Alternatively, fit a second frame over the one you’re assembling, and use wedges between the two.

Working in stages

In order to ensure the squareness of a frame, such as a window-frame, or a box, such as a freestanding cupboard made from panels, you’ll need to glue and cramp the whole thing in one operation. Sometimes, however, you’ll be able to glue components or sub-assemblies (individual frames or boxes) separately and join them together later.

A chair, for example, often consists of two identical side-frames, joined to each other with cross-rails at front and back. Each frame would comprise two uprights (the front and back legs), and two connecting rails -one at seat height and the other at calf height.

The best way to work would be to glue them and leave them to set completely. Then take both frames, insert the cross-rails and glue and cramp this bigger assembly in the same way. To break the job down methodically into steps like this is far more sensible than trying to assemble the whole chair in one go. If you try to do so, you’ll give yourself a lot of trouble, because you’ll be working in at least two directions at once. However, as furniture is three-dimensional, awkward assembly procedures are sometimes unavoidable.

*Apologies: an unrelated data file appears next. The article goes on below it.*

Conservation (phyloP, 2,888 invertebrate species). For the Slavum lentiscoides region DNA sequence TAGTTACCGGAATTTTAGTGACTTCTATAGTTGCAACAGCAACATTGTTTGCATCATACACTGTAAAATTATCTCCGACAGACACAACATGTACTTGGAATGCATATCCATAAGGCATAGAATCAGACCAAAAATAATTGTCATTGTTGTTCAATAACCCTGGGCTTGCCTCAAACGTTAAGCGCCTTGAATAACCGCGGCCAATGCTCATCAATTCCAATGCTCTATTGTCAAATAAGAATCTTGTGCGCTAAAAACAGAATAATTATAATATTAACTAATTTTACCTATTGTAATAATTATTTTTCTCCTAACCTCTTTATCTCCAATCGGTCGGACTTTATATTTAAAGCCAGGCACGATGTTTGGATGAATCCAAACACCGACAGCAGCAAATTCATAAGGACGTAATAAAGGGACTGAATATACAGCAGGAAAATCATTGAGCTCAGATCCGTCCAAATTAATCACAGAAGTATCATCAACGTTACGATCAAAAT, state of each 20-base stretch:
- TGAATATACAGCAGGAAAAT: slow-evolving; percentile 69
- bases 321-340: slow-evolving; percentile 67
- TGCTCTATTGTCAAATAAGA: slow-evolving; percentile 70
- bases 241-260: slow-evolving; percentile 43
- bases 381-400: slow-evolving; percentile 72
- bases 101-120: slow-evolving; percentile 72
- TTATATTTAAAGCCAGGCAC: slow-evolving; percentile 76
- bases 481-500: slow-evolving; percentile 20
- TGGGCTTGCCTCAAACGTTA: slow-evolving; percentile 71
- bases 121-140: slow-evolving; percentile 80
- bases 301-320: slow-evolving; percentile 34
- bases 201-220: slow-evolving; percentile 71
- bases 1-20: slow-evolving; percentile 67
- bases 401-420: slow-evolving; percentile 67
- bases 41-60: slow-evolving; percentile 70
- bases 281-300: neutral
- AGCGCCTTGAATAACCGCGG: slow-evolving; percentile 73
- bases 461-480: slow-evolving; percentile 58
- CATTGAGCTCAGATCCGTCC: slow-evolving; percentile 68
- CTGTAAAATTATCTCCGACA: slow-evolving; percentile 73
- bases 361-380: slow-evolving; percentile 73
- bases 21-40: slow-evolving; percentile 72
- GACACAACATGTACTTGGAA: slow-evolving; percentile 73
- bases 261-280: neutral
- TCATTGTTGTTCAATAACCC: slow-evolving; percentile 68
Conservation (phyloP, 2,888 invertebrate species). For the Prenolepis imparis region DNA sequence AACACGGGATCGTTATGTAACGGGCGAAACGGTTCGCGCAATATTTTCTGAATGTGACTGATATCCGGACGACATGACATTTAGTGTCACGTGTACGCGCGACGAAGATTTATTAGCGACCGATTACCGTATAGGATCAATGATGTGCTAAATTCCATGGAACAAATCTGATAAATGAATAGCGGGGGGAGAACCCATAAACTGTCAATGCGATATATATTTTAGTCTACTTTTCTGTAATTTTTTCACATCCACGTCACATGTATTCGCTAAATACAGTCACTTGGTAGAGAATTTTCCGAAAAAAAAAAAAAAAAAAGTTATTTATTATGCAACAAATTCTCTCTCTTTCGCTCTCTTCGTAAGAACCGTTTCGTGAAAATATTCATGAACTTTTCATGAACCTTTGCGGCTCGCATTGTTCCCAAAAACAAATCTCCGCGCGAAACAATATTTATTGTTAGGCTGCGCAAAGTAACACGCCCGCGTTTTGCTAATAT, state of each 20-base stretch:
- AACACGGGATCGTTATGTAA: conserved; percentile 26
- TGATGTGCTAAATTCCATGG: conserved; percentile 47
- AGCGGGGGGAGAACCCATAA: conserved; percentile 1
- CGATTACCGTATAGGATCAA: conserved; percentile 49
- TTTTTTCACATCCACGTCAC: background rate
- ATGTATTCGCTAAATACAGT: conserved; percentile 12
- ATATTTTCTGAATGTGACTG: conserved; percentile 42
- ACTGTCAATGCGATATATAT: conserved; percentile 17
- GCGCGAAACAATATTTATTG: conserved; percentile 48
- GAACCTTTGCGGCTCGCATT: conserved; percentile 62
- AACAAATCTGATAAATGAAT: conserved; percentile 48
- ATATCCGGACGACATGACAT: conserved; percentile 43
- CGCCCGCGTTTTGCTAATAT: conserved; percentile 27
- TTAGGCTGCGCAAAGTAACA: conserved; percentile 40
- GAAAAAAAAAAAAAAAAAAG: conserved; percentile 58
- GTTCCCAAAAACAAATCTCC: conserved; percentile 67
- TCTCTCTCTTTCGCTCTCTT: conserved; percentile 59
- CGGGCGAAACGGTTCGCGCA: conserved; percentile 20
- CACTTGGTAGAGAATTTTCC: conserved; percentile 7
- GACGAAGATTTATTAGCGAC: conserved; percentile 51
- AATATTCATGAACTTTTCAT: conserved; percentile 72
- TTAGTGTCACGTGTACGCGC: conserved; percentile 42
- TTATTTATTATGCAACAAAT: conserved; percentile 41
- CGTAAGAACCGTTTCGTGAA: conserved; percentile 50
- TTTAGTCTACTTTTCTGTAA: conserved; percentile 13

Often you’ll need to sand and perhaps stain certain components before assembly, since it may be impossible afterwards.

Successful assembly

When glueing, the secret is to have everything ready beforehand. First you should knock the structure together ‘dry’ (unglued) and make quite sure it all fits. (Tight joints shouldn’t be forced all the way home at this stage.) Lay all the cramps you need in position, adjusted to size, with enough spare room to insert whatever you’re glueing. Have a wooden mallet handy to tap pieces gently into position if necessary. Be clear about the order of assembly, so that you won’t be left with a part that you can’t insert into what you’ve already glued. Once the adhesive is applied and starting to set, you’ll have no time for last-minute searches for protective blocks or a wet rag to mop up excess adhesive.

You need only coat one surface, unless you’re using a contact adhesive, but do it thoroughly. When you’ve finished, leave everything to set in a place where no one will move it, knock it or kick it. In cold weather, wood adhesives take longer to set, so make sure the environment is warm too. ^


There are several different types of adhesive you can use for glued and cramped assemblies, and all have different characteristics.

PVA is a general-purpose adhesive universally used for indoor jobs because it does not need to be specially mixed. It comes as a thick white liquid. It takes at least an hour or two to set properly but you can’t slide the joint around after more than 15 or 20 minutes.